September 14 marked the end of an era for the Sisters of the Good Samaritan when they farewelled their historic Rosebank property in Five Dock, Sydney, after 147 years of continuous presence.
During a special “ritual of leave-taking”, which began in the Rosebank chapel and moved to the Sisters’ cemetery, Congregational Leader Sister Clare Condon formally handed over custodianship of the entire Rosebank property to Good Samaritan Education, the ecclesial community established to oversee the ethos, mission and stewardship of the ten incorporated Good Samaritan Colleges, which includes Rosebank College.
“Today we mark an important moment in our history and a new phase for Rosebank College,” Clare told those gathered.
“As the Trustees of this college and property, we, the Sisters have stewarded the site with faithful love and dedication over the decades. Now we have responded to the demands of our time and, continuing in that spirit, we now hand over the stewardship to Good Samaritan Education and the Rosebank College community,” she said.
“We also wish to farewell this the home and dwelling place of the Sisters, the fountain of outreach in ministry for many sisters for 147 years… We gather particularly to hand over the custodianship of the chapel and the cemetery for safe and sacred keeping within the college community.”
Clare acknowledged that it was a day of mixed emotions for those closely connected with Rosebank.
“We grieve, we give thanks and we move forward in gratitude for what has been and in hope for what will be,” she said.
Those gathered for the ritual included sisters who had lived or ministered at Rosebank, staff of the congregation’s administrative offices, and staff, students and board members of Rosebank College.
For Sister Monica Sparks (formerly Sister Dominic), who lived and ministered at Rosebank from 1958 to 1969, both as a teacher, and later as principal, the ritual was “a beautiful experience”, “solemn” and “very moving”.
“Delighted” to see the College had “developed so well”, Monica was also “impressed” with the Rosebank students, particularly with how conversant they were “with the whole life of the college”.
“Coming out of the chapel we received a real surprise as we were going down to the graves of our sisters and the handover there. There were about 120 young students lined up silently – beautifully presented, just in homage of the long story,” she said.
Monica described her time at Rosebank as among her best years as a teacher. But she admits life “was pretty tough in the beginning”. When she first arrived in 1958, the school was still re-establishing itself as a secondary school, having operated as a juniorate (a school for girls interested in becoming nuns). The new convent was also being constructed, so the staff lived in makeshift accommodation on the verandah of the boarders’ dormitory.
Another significant challenge was implementing the 1962 Wyndham Scheme, which completely reorganised secondary education in NSW.
For the Good Samaritan Sisters, the “Rosebank Estate” has been a significant home and place of ministry. Purchased by Archbishop Polding in 1868, just 11 years after the order was established, the property has, over time, served many needs and undergone much development.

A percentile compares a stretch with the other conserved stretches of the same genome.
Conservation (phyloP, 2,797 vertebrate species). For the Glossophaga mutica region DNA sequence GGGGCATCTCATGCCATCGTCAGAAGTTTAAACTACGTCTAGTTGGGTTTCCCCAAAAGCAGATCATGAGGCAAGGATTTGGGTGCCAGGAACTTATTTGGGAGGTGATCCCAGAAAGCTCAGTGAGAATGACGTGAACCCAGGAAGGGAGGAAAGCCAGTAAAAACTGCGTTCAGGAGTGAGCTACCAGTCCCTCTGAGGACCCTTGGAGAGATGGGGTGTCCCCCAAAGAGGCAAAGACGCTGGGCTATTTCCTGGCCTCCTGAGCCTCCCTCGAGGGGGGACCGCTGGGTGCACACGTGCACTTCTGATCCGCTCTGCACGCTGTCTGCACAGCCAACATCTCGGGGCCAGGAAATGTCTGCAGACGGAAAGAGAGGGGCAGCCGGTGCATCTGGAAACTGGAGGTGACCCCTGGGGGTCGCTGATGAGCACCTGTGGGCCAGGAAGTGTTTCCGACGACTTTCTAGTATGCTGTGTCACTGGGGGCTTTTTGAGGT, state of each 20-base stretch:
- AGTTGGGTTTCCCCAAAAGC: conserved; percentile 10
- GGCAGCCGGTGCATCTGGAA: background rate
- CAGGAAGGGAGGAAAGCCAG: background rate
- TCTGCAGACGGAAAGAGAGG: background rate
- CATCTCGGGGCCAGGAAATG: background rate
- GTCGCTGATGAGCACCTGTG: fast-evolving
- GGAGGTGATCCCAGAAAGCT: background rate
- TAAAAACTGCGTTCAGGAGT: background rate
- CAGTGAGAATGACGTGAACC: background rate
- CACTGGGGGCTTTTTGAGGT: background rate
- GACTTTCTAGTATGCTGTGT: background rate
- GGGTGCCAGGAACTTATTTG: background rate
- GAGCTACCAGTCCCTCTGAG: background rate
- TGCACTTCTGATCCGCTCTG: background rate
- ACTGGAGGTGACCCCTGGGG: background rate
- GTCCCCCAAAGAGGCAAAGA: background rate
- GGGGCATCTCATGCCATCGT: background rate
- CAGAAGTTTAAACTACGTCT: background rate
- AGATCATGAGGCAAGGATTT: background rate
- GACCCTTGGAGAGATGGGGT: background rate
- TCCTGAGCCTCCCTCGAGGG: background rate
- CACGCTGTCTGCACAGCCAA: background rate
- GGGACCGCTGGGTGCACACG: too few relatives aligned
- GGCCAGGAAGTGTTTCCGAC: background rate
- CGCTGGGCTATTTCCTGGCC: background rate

In 1868, the four-and-a-half-acre property included a house with eight rooms, an orchard of fruit and olive trees, a vegetable garden and a small vineyard.
“The main reason for the purchase was to provide a new home for the novices,” said Clare.
“At Pitt Street there were concerns about the health of the young sisters, three of whom had died from TB. The noise of the growing Sydney, the nearby cattle market, steam tram sheds, all contributed to a polluted environment.”
When the novices returned to Pitt Street in 1877, Rosebank became a boarding college for young ladies. Since then it has operated as a primary school, secondary school, juniorate, boarding school, day school, and from 2009, a coeducational years 7-12 college.
For the past nine years the Sisters’ administrative offices have also been situated in the former convent building. Their relocation to their ‘mother house’ in Glebe will allow the College to continue its building program.
Rosebank College Principal Tom Galea described the transfer of property as “a gesture of enormous significance, courage, generosity and value”.
“To Sister Clare, her council and all the sisters, we express our deep gratitude, our commitment to hold sacred the mission that has been transferred to us, the sacred stories and traditions you have nurtured and grown and now entrust to our care, the grounds and plant, and in particular the chapel and cemetery so dear to your hearts, as well as the Good Samaritan Benedictine tradition you have formed us in,” he said.
Addressing the College community, Clare said: “The Sisters of the Good Samaritan have the utmost trust in you as a College community to continue to care for this sacred site, the Chapel and cemetery.
“May the women who rest here in your midst intercede for you as you continue to hand on the Benedictine values and spirituality to the staff, students and parents of this College.
“May you continue to be inspired and challenged by the parable of the Good Samaritan and assist the students in discovering this charism within themselves,” she said.
The administrative offices of the Sisters of the Good Samaritan, including the Good Samaritan Foundation, have now relocated to the Sisters’ Congregational Centre in Glebe.
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